December 14, 2006, by Peter Kirwan

Pericles (RSC) @ The Swan Theatre

I don’t think I’ve ever known anyone who’s seen ‘Pericles’. It’s debatable, to be honest, whether I know anyone who’s even read it, it only surviving in severely corrupt or conjecturally reconstructed texts. It’s not a play which people seem to know much about (“It’s a Roman one, innit?”) and the theatre tonight, while bustling and energetic, still had a great many empty spaces.

This is the opportunity that the RSC has with the Complete Works festival. It’s committed to putting everything on- now it has to justify doing that. A bad ‘Macbeth’ won’t stop people coming and seeing the play done again, but a bad ‘Pericles’ or ‘Timon’ might just put people off for life. A blessing, then, that this production was such a success.

The first of Dominic Cooke’s Promenade Plays in The Swan saw the ground floor of the auditorium completely covered over, providing a standing space for about 100 members of the audience to move among the actors and be right in the middle of the action. There have been a lot of soundbites about how wonderful an experience this is, and it’s a difficult thing to describe. We started the play being pushed into lines and held at gunpoint by the rebel soldiers of Antiochus. Audience members were invited to join Simonides’ banquet. Gower stood among us throughout and ushered us, hushed, to sit before a platform and witness the reunion of Pericles and Marina. Throughout, the audience were continually energised and unsettled, and as a result completely gripped by the events. It’s a very clever trick, as a production doubles its pace by keeping its audience moving as fast as the actors.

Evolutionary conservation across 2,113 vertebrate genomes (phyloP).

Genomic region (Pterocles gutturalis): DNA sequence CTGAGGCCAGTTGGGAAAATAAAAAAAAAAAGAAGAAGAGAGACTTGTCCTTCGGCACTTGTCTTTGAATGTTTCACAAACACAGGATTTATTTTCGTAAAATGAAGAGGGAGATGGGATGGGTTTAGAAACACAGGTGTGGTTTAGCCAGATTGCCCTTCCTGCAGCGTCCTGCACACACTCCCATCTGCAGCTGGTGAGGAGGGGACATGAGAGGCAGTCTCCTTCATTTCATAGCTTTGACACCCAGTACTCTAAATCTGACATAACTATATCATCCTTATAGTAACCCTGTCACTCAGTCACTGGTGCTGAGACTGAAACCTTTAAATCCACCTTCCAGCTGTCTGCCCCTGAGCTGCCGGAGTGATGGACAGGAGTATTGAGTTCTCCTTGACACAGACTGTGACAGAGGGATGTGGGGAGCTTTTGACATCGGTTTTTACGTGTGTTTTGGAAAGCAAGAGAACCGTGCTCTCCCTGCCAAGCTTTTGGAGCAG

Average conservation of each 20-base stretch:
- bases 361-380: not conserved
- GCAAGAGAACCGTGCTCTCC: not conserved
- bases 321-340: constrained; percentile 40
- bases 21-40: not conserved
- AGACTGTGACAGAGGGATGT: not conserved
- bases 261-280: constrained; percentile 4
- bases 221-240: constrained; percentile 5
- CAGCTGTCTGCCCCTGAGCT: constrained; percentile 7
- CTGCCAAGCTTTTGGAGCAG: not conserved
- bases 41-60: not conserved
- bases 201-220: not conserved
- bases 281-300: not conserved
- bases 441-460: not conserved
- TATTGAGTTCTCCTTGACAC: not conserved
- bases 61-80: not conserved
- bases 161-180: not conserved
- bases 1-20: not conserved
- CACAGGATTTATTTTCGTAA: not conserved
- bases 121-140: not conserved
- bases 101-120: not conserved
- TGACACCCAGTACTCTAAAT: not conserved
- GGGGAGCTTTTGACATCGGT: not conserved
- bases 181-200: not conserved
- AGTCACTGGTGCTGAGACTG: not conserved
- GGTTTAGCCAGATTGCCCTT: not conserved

It would be too easy to let talk of the promenade overwhelm talk of the actual production though- a mistake the RSC have made themselves in the publicity material for the play. Using an ensemble made up of a great many newcomers to the company, Cooke has created an African ‘Pericles’, the major roles being dominated by black actors with well-done accents. As Pericles reached shore after shore, we appeared to be going on a journey around that continent- Antioch was a military-run state, Tyre a ceremonial tribal land of robes and pyjamas, Pentapolis a European colony presided over by the ex-pat Simonides, Ephesus a spiritual retreat for hippies and ‘white rastas’, while Mitilene was a seedy red light district populated with transvestites and prostitutes, where white men and women attempted to exploit a young black girl. Pericles wandered through all this with an air of traditional innocence, a man of old values and good heart, experiencing modern Africa as a backdrop to his personal trauma. In this context, the play assumed a new relevance, juxtaposing international and cultural concerns with a simple family story.

Lucian Msamati, a relatively short and plump actor, wasn’t the usual image of a young hero, but he won our hearts throughout. He sang a lament in an African language for his deceased wife and had an excellent emotional range- the key recognition scene between he and his daughter was genuinely very moving, and made more so by the intimacy of it being performed so close to the surrounding audience.

The other performances were also very good- Richard Katz, Linda Bassett and Richard Moore made an excellent East End set of pimps, while Kate Fleetwood was a sassy and moving Thaisa. Nigel Cooke, who I’d been looking forward to seeing after his excellent turn in ‘Thomas More’ last year, was also a highlight.

This production makes you wonder why ‘Pericles’ isn’t performed more often- it’s fast, often funny, action-packed and has some beautiful moments. It’s a shame that the more popular ‘The Winter’s Tale’ is packed out every night while ‘Pericles’ is struggling for audiences, but I’d strongly recommend seeing this production before the run ends- it might be the best ‘Pericles’ you’ll see for years!

Posted in Theatre review